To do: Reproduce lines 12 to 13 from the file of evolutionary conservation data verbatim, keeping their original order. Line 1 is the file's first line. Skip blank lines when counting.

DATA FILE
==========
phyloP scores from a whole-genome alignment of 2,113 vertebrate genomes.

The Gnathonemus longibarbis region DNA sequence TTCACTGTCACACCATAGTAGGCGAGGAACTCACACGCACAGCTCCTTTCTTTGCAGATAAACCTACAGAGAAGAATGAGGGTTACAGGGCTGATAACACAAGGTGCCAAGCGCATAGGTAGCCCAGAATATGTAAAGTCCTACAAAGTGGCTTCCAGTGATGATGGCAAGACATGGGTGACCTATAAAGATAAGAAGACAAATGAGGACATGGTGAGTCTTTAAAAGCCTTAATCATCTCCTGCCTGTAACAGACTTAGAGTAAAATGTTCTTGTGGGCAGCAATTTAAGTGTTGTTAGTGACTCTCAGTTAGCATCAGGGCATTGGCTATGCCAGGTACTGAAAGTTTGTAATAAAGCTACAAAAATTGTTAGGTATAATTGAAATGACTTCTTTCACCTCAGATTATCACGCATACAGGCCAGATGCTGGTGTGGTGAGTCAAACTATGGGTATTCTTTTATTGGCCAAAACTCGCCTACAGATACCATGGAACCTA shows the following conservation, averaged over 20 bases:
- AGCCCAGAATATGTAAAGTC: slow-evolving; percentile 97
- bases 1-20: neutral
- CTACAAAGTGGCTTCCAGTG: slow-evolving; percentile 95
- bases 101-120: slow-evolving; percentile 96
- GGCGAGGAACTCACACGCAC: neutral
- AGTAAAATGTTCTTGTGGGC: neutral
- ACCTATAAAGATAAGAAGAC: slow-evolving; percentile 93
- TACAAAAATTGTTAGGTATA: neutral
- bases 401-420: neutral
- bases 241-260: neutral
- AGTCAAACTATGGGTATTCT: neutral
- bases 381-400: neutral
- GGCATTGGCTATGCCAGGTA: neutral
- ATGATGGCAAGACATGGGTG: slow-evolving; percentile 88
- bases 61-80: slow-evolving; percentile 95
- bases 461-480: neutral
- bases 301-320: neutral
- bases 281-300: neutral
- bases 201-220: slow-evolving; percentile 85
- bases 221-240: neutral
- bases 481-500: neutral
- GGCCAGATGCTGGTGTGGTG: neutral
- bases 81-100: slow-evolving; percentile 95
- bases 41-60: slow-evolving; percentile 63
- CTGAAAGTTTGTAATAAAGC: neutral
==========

- bases 241-260: neutral
- AGTCAAACTATGGGTATTCT: neutral